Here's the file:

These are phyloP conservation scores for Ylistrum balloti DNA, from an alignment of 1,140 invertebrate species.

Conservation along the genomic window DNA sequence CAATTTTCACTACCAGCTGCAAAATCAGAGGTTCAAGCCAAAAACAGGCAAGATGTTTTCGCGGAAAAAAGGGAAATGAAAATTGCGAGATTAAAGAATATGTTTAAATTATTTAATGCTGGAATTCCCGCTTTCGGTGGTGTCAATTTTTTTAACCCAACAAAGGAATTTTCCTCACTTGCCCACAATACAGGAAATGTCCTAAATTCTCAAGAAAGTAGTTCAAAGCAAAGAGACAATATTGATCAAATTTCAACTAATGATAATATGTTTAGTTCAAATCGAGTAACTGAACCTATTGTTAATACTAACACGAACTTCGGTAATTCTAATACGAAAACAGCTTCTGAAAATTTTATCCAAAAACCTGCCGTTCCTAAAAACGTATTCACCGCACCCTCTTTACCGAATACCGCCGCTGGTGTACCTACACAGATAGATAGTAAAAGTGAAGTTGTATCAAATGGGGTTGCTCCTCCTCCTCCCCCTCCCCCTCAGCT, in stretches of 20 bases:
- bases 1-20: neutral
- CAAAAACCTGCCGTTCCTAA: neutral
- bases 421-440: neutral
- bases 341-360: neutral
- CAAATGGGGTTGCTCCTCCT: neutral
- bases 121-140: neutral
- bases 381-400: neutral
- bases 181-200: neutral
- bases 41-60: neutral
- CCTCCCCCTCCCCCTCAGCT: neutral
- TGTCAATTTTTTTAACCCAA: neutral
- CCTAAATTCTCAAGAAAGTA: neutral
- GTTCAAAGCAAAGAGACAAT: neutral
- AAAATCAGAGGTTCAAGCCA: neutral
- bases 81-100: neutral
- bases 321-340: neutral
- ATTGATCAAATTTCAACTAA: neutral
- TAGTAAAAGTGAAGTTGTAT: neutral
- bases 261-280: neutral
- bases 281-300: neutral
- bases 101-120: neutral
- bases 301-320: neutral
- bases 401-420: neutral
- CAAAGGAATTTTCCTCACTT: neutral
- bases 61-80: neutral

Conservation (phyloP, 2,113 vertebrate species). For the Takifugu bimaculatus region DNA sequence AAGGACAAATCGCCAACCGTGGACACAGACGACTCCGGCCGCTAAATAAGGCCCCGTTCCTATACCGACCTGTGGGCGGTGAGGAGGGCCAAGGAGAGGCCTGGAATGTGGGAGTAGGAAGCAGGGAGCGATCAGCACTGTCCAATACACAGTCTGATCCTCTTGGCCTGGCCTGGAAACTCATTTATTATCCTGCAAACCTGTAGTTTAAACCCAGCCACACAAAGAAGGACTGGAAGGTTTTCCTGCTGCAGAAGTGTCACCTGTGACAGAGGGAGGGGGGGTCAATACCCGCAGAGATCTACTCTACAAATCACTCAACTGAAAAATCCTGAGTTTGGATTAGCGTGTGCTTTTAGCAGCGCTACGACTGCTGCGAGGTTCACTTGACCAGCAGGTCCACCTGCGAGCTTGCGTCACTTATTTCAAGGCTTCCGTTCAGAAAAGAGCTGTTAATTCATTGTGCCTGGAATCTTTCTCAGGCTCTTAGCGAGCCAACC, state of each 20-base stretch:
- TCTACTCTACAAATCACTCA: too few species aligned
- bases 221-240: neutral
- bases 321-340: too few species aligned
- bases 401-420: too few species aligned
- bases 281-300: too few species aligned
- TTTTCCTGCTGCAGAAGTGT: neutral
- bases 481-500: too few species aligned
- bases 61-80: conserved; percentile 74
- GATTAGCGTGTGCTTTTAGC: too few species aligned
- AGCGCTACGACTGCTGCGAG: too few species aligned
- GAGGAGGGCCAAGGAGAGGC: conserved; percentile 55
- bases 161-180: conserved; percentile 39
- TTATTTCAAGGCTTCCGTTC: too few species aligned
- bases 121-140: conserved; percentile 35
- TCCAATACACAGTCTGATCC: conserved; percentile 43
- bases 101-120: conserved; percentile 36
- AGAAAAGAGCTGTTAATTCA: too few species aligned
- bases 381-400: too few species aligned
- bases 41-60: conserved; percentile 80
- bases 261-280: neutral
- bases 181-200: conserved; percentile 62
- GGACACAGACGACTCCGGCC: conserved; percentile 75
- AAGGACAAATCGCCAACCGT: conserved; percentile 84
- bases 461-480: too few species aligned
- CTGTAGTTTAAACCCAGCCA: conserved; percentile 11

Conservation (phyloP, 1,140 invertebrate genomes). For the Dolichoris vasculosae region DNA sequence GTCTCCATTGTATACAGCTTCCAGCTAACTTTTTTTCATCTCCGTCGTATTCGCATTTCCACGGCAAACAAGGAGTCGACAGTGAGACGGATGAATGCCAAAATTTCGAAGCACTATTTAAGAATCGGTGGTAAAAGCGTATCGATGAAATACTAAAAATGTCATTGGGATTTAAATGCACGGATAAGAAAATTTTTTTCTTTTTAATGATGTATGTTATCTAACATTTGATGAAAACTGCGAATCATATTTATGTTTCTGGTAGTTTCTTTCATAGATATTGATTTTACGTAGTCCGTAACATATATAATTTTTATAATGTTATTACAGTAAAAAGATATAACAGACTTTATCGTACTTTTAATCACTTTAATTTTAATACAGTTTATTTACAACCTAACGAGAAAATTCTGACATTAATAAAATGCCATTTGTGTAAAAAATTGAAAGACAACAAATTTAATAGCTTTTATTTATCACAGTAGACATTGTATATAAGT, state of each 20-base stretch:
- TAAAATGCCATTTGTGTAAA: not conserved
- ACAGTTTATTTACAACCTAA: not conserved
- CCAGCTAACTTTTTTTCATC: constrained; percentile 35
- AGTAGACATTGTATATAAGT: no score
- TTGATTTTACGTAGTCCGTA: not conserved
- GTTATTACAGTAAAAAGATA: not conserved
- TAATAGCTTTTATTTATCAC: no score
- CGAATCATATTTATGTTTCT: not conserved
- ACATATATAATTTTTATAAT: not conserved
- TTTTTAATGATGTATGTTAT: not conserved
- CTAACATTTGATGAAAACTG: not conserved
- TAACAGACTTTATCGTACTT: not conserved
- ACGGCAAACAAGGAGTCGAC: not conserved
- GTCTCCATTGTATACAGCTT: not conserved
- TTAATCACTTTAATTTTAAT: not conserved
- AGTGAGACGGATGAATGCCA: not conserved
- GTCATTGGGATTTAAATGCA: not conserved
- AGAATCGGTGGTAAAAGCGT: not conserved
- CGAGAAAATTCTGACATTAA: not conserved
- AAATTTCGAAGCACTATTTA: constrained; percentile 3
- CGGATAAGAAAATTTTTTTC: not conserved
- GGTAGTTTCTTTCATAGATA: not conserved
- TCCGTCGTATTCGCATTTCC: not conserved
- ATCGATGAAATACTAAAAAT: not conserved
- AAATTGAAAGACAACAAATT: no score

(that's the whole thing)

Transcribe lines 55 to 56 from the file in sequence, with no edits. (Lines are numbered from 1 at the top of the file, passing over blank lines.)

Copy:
- TAAAATGCCATTTGTGTAAA: not conserved
- ACAGTTTATTTACAACCTAA: not conserved